My question to both of you would be, "are you certain he is going into falsetto as opposed to a head voice that feels different so he assumes he's in falsetto?" Sometimes it is very difficult to tell, especially in the transition area, even for professional voice teachers. Do his higher notes sound sweet and womanly (falsetto) or does it still sound connected to his lower range (head voice)? Especially considering his age, this is an important question to answer in determining what to do next. If he has been in a head voice, then he may be dealing with the "ravages of time" in which his cartilages are ossifying and his tissues are becoming less flexible. In short, he may be turning into a tenor without a top, aka a church choir baritone.
 
If he really has been going into a falsetto, then the question is whether he has changed the way he approaches the higher notes? Is he is approaching them very loudly and forcefully? If so, his vocalis may be too engaged (short and thick) to release enough (long and thin) to get into falsetto. By the way, if he were able to get into falsetto from a forte position you would hear a definite "break" when he did as his vocalis "let go." Is he approaching the top notes from a spread vowel position? This would tend to turn his tone into more of a yell than a sung tone. (This last comment assumes he his not vocally coordinated enough to separate laryngeal from vowel issues, which, as an amateur, he would not be expected to be able to do. Also, if he could, we wouldn't be having this conversation.)
 
Once these questions are answered, I would suggest that you teach him to approach the higher notes from a slightly softer but still supported position, allowing the vocal folds to lengthen and thin, and from a vertical vowel position, allowing acoustics to work with him instead of against him. To train him, and all your male singers to do this, have them sing ascending-descending patterns/scales of your choice on "ah," but tell them to refuse to let the tone get louder as the pitch gets higher. Also have your tenors round the vowel shape a little as they approach the E-G above middle C area to help acoustics work for them. Baritones should round about the D-F area.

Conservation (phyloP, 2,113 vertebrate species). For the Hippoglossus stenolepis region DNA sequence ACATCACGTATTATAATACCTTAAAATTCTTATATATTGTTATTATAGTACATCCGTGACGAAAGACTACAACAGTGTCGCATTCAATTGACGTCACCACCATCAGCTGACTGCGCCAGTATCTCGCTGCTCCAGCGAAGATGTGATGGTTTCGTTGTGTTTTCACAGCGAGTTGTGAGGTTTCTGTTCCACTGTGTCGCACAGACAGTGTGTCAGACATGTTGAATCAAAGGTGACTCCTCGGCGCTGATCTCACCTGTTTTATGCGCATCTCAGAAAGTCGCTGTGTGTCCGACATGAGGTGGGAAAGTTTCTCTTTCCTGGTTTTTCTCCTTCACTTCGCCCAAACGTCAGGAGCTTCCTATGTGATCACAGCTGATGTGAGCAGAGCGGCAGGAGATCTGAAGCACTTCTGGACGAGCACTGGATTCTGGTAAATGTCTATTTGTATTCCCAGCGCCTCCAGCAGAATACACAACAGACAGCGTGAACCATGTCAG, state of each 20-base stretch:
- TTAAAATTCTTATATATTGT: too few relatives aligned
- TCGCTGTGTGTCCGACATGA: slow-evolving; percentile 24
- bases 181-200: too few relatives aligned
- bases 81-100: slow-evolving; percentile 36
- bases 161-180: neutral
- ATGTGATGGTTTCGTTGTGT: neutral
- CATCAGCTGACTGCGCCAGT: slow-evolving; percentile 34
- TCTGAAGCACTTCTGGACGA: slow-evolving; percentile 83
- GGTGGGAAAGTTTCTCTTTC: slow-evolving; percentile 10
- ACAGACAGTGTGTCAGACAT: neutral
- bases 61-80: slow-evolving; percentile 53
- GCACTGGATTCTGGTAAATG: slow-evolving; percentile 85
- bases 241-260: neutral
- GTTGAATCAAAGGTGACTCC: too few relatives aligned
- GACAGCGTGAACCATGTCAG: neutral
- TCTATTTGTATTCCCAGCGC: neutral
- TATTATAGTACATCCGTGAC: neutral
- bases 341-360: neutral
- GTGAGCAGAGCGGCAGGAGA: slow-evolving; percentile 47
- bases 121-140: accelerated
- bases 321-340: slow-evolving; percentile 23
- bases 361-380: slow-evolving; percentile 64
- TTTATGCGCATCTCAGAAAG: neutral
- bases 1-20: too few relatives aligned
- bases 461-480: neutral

Good luck, and let us know how things turn out.
Applauded by an audience of 2
on November 28, 2013 3:40pm
Thank you, Ray for this. 
I have sung, taught voice and conducted choir for years.  However, I have always felt a little out of the loop when I try to explain falsetto to my students.   Your response gave me needed info, and reinforced what I am doing - encouraging good technique, regardless of what else is happening !
on November 29, 2013 8:30am
Lucy,
 
Glad I could help.
 
In the best of all possible worlds, tenors would be able to sing a legitimate head voice as opposed to falsetto. The reason is that the legitimate head voice matches the timbre of the middle/chest voice better than the falsetto. So what good does using falsetto do for us? When singing falsetto the vocalis (register) muscle within the vocal fold is "turned off" so that the chricothyroid (pitch) muscle can contract to its maximum, thereby strengthening it. The result is a better sense of pitch and a better balance between the vocalis and chricothyroid. Since these two muscles work against each other, an equality in strength is very important.
on November 28, 2013 7:37am
Patricia,
 
I'm sorry that I never responded again. I've sung quite a bit of falsetto my whole life, and I know that that has helped: "use it or loseit", as I tell my students. For my part, I began officially studying as a countertenor when I was a junior in college, and I sang mostly CT with early-music groups for over 10 years. My upper range certainly isn't what it used to be, but that's more due to lack of use and the vocal duress of teaching choir in schools than any pathologial issues.
 
Yes, losing one's high notes can be disconcerting, but so can losing one's hair.   : )
I agree with much of what has been said here: If he finds that nothing is clinically wrong, I would ask, "Why is using (or losing) your falsetto so important?" If the voice is still relatively healthy (even if his chest range has lowered a bit), I concur with the others in this forum: why not make the most of what he's got?

If he is truly interested, yes, maybe voice lessons would help; heck, they almost always help. In the meantime, I think that God hears praise equally from all voices, regardless of age, vocal register, or tone quality.  :- )